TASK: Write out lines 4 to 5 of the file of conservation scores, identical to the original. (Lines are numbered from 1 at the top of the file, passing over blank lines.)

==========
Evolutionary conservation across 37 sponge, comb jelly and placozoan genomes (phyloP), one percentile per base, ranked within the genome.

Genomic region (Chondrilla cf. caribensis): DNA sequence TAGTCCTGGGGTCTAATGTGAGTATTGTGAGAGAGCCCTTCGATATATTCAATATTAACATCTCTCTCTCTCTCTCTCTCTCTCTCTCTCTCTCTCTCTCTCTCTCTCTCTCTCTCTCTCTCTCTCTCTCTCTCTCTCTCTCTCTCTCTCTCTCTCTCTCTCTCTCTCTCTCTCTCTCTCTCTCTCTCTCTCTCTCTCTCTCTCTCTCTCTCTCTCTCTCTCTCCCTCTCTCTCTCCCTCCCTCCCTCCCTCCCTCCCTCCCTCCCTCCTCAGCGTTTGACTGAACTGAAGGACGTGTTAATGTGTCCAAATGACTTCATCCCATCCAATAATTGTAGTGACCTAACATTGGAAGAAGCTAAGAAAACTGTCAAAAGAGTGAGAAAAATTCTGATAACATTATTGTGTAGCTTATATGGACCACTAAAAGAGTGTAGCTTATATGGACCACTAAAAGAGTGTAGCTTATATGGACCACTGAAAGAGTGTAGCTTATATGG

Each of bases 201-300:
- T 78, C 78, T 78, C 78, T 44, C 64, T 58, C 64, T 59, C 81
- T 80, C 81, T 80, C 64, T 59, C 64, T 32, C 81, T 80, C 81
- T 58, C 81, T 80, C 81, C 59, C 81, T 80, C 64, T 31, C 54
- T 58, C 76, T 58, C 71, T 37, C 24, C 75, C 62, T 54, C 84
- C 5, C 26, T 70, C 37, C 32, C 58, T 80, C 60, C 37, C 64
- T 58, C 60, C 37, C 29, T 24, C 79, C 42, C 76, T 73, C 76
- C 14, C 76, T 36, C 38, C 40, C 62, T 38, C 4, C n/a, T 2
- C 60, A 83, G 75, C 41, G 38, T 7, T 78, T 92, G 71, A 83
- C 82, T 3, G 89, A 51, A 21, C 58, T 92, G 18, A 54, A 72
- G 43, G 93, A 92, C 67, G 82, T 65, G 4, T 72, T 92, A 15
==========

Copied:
- T 78, C 78, T 78, C 78, T 44, C 64, T 58, C 64, T 59, C 81
- T 80, C 81, T 80, C 64, T 59, C 64, T 32, C 81, T 80, C 81